The Difference between Our Questions and Their Questions
Someone recently asked us about the difference between the questions we ask in our Workplace Genome culture assessment and the questions that are asked in traditional employee engagement surveys. We have said before that engagement surveys tend to manage sentiment—whether people are happy or not—while our assessment measures “what is,” and how people experience the work.
And while I still think that’s true (and important), I’m now realizing that’s not really the key difference. What sets us apart is that our assessment asks questions that dig a layer or two deeper, and then connect the dots.
For example, typical engagement surveys will ask a single question about cross-functional collaboration. Your people will give you a score as to whether or not they think your organization does a “good” job on that. Fine. You now have a red, yellow, or green score on collaboration. So what do you do? Not only was “good collaboration” never defined, you have zero data about what’s driving that score, which is why you have no idea what to do about it. What should you be asking instead?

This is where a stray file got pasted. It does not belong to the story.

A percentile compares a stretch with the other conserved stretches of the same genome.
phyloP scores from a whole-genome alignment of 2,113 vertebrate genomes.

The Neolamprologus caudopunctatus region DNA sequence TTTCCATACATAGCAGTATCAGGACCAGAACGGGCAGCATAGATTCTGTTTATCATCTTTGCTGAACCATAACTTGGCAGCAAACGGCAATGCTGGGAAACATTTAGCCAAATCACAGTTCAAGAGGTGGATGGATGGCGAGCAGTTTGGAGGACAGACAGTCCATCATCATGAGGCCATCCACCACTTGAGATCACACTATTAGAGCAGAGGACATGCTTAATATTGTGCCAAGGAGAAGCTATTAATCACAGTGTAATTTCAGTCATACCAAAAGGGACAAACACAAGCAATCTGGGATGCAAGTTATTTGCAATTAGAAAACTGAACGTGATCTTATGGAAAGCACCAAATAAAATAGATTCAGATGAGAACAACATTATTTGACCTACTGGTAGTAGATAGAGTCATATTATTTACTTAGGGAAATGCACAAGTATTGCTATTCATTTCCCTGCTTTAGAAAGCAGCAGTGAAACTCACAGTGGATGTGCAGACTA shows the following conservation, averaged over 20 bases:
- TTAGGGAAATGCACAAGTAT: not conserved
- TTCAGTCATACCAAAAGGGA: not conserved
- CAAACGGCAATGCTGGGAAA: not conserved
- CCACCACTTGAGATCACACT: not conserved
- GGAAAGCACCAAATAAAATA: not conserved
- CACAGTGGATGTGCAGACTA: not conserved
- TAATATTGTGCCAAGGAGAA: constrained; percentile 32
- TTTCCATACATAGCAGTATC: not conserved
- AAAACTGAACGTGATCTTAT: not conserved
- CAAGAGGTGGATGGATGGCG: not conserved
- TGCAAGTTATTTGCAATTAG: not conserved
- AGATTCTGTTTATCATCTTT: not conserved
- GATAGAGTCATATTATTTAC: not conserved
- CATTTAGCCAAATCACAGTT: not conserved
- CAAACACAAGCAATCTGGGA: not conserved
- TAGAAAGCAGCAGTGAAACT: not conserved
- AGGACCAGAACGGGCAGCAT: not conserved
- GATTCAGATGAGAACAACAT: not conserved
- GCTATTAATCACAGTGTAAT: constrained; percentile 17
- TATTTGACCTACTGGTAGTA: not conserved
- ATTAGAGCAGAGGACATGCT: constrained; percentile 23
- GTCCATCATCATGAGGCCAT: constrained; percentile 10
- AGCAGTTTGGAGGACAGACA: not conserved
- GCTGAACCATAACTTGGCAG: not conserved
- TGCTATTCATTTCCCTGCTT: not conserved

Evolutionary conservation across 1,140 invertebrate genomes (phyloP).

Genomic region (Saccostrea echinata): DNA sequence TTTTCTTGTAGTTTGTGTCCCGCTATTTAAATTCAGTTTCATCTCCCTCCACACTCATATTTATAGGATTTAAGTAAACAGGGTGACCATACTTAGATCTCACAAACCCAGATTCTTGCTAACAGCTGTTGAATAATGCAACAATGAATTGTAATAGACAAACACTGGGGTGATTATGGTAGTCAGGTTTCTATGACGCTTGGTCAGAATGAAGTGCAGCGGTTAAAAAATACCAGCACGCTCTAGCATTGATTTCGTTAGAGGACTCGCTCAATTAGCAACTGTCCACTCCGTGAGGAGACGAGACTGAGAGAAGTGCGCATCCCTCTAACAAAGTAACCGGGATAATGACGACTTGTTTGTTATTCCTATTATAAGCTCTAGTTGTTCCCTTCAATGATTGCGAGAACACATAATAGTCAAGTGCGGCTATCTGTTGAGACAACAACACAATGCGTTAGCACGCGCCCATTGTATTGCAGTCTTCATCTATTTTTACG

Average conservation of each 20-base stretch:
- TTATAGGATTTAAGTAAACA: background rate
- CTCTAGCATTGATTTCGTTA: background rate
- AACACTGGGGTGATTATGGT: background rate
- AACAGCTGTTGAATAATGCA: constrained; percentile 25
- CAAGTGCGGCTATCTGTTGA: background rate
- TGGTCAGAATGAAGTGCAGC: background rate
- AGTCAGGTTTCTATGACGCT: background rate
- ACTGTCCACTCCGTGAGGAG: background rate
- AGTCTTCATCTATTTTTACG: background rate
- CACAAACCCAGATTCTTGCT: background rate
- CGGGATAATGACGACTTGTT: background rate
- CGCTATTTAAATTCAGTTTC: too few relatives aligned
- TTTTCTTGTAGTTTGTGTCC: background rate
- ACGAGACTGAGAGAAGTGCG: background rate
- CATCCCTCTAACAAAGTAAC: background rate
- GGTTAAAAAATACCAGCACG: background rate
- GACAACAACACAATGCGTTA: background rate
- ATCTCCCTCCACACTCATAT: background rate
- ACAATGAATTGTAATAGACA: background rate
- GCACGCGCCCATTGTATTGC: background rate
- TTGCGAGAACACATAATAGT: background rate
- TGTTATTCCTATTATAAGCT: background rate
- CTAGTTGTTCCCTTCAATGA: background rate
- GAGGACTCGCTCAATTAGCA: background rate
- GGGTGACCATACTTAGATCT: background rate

How territorial is your organization? Do people internally know what it means to be a good facilitator? Does pride tend to trump collaboration there? What are the patterns around information sharing across the departments? You need to see data like that to connect the dots. Those are not the exact questions we ask in the Genome, but the data we give you reveal those details and help you see how they are all connected. Once you see that, you’ll know what to do next.
If your culture analytics aren’t leading to a clear and effective action plan, then you are wasting time and money.